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Developing New Materials With Space Science 62

Posted by Soulskill
from the think-outside-the-gravity-well dept.
Scientists at the European Space Agency are using techniques inspired by their experience with outer space to make new and better products here on Earth. Certain compounds and alloys which are not normally viable can be made in different ways once forces such as gravity are removed from the equation. From BBC News: "The near absence of gravity (microgravity) has a profound influence on the way molten metals come together to form intermetallics and 'standard' alloys. With no 'up' and 'down' in the space environment, a melt doesn't rise and sink as it would at the planet's surface and that means solidification can turn out very differently. 'Gravity induces a lot of segregation of the elements,' explains IMPRESS scientist Dr Guillaume Reinhart. 'For instance, tantalum and niobium are heavy atoms and in doing the solidification process on the ground, they will segregate in different places and produce a very heterogeneous material. If you do this in microgravity, you obtain a very homogenous material because you prevent separation; and you have a much more efficient material, mechanically.'"
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Developing New Materials With Space Science

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  • IMPRESS? (Score:1, Offtopic)

    by Eudial (590661)
    Maybe I'm getting old, but IMPRESS sounds a wee bit too close to IPCRESS [wikipedia.org] for comfort.
  • by cheesethegreat (132893) on Sunday May 11, 2008 @01:39PM (#23370112)
    This is exactly what we need to jump-start serious commercial investment from companies like Dow Chemicals in space exploration. They'll never give more than token amounts to a project which is for the "betterment of mankind and improvement of human knowledge".

    But...if they think that they can make products superior to their competitors (or even better, products which are unique) then you can bet they'll be very interested in setting up orbital refineries and finding economical ways of doing it.

    This is the first really hopeful news about a continued human presence in space that I've heard in quite some time (Virgin's space gimmicks notwithstanding).
    • Re: (Score:3, Insightful)

      by KGIII (973947)
      I think that, in the minds of your average person, the "conquest of space" was completed back in the late 1960's and now most view it as a drain on the budget and a waste of resources better used elsewhere. Unfortunately this mindset is also present in the c-levels that make such policy decisions.

      *sighs* Yet another case of chicken and the egg... If a company were to successfully profit from space, development in space, or research then most companies, such as your aforementioned Dow, would be all over t
    • by Tablizer (95088)
      if they think that they can make products superior to their competitors ... they'll be very interested in setting up orbital refineries and finding economical ways of doing it.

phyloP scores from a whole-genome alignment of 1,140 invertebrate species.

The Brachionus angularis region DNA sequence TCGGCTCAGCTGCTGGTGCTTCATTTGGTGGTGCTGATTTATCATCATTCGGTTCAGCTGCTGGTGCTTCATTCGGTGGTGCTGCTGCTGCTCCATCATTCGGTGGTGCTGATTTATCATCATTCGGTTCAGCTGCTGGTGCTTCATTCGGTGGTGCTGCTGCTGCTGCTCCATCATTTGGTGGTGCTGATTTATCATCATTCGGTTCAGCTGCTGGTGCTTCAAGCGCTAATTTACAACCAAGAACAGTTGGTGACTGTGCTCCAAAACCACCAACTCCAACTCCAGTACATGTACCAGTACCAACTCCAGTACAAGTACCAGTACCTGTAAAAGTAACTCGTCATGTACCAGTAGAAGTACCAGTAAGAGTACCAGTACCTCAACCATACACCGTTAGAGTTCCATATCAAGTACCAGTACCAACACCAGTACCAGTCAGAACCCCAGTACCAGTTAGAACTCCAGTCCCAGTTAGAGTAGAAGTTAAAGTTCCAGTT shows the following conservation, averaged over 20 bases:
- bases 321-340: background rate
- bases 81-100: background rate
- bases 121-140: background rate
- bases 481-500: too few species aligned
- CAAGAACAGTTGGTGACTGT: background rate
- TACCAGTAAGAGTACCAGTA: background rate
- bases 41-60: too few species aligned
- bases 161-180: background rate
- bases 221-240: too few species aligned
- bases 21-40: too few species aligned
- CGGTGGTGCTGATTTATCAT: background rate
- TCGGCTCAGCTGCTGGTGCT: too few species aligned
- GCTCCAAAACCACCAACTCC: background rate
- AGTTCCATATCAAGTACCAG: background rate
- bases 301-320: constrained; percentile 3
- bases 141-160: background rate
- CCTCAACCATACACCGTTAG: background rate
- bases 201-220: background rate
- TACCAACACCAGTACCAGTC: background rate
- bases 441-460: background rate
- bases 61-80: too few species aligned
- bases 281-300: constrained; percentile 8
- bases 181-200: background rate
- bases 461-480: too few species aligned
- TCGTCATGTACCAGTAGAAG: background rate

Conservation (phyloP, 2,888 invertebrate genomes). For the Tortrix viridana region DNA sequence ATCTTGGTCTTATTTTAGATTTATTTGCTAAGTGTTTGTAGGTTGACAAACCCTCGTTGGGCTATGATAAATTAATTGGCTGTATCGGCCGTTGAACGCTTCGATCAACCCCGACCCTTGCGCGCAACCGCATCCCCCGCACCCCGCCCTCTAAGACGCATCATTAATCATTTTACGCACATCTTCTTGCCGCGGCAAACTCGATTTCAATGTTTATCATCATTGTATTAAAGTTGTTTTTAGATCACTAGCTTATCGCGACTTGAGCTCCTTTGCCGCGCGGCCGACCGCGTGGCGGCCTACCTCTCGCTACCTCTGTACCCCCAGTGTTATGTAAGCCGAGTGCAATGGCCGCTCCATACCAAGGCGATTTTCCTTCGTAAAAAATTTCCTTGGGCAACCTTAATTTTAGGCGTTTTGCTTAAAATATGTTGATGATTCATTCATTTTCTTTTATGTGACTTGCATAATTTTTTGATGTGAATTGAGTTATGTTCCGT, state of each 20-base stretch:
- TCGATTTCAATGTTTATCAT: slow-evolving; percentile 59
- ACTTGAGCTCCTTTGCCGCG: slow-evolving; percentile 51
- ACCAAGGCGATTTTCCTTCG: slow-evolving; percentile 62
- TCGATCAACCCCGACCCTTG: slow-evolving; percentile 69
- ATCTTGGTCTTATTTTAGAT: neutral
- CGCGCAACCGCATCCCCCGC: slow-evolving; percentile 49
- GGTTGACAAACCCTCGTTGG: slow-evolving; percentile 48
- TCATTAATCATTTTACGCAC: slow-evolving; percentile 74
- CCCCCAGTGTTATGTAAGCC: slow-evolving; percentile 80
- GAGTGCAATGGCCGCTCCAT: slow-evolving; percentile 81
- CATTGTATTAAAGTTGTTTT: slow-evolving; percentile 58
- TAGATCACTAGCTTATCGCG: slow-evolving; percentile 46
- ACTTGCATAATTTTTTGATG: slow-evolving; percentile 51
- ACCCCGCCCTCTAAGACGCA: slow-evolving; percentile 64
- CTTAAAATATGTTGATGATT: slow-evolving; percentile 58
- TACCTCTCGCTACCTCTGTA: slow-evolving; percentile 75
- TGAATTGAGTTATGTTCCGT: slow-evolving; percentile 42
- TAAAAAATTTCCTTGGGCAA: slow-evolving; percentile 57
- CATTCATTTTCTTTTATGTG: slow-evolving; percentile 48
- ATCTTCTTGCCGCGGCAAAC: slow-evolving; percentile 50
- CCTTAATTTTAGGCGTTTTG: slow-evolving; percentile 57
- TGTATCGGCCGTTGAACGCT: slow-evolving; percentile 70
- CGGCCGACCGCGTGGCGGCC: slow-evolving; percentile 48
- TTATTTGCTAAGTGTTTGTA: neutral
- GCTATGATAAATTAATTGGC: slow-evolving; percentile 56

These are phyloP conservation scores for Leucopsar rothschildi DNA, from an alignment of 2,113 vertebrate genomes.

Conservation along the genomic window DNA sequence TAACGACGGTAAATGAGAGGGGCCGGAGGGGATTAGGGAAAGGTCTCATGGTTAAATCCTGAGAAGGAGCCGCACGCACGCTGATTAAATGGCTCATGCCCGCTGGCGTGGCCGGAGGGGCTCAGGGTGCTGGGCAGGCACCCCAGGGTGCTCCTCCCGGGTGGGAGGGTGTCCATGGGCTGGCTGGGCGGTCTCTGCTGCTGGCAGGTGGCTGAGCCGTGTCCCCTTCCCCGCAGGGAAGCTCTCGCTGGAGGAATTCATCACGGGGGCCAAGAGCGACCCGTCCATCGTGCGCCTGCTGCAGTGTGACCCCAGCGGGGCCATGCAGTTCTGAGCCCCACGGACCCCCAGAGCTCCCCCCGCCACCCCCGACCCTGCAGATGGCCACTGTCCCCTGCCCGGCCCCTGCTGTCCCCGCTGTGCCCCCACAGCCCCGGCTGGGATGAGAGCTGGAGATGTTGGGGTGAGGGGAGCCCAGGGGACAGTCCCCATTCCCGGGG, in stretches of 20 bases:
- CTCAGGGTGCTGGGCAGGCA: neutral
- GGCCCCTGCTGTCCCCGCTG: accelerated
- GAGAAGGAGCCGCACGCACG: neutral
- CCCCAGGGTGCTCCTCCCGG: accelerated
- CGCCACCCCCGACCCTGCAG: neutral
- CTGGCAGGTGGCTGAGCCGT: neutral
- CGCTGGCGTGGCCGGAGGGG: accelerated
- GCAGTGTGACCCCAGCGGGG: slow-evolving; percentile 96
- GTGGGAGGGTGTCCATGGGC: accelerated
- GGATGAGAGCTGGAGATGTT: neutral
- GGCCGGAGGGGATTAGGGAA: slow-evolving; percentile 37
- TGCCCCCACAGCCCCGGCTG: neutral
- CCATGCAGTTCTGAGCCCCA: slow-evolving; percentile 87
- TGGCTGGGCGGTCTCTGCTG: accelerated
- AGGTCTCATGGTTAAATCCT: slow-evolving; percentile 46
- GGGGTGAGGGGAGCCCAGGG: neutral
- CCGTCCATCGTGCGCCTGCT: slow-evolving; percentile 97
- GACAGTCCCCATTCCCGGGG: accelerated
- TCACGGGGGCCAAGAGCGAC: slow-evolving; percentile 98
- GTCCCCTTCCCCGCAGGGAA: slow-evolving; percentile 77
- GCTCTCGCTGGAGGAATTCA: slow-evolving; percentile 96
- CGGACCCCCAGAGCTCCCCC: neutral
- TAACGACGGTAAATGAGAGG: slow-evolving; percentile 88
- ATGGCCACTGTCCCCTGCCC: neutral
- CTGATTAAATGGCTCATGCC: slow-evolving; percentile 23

Hopefully they will finally make use of that money-sucking IIS...I mean ISS space station.
         
    • Scientists at the European Space Agency are using techniques inspired by their experience with outer space.

      And this is why companies should understand that science projects that are for the betterment of mankind and for the improvement of human knowledge are long term investments.

      The problem is that the goal of corporations is to make a lot of profit in the short term. Rare are the corporations that are planning their growth in the long term. They plan for the coming years, not the coming 25 years.

      After all, where could useless theoritical research from imbeciles that live in their heads like James Clerk M

    • Re: (Score:3, Interesting)

      by vandelais (164490)
      Exactly. Pure science will always have its backers, but if you can convince politicians by connecting the dots between pure science and applied science you can convince a few more to lead. Stuff like this is only an earmark or two away from tenability.

      Even if you can make a hypothesis that connects pure science to applied science ONLY IN THEORY, that can be the leash tug that results in real advancement.
    • by DiEx-15 (959602)
      I concur. It is about time private companies start picking up the slack that NASA has. I am sure there are ways that companies can make their own methods and techniques to explore space. This is in addition to the money that can be made by advancing science and technology.

      What I feel is going on is that since there is no space race anymore, John and Susie Q Public have little interest in space anymore. Never mind the fact that one day we have to consider getting off of Earth. Space is a new frontier and
    • What about the expense? It's still insanely expensive to push pounds into space and bring them back. Until national governments absorb more of the R&D to get us to the point of cheap space travel, Corporate America will not follow. Spare me the Ron Paul rhetoric. If Dow saw profit in it, they would have done so by now. This is not news. We've known this for decades.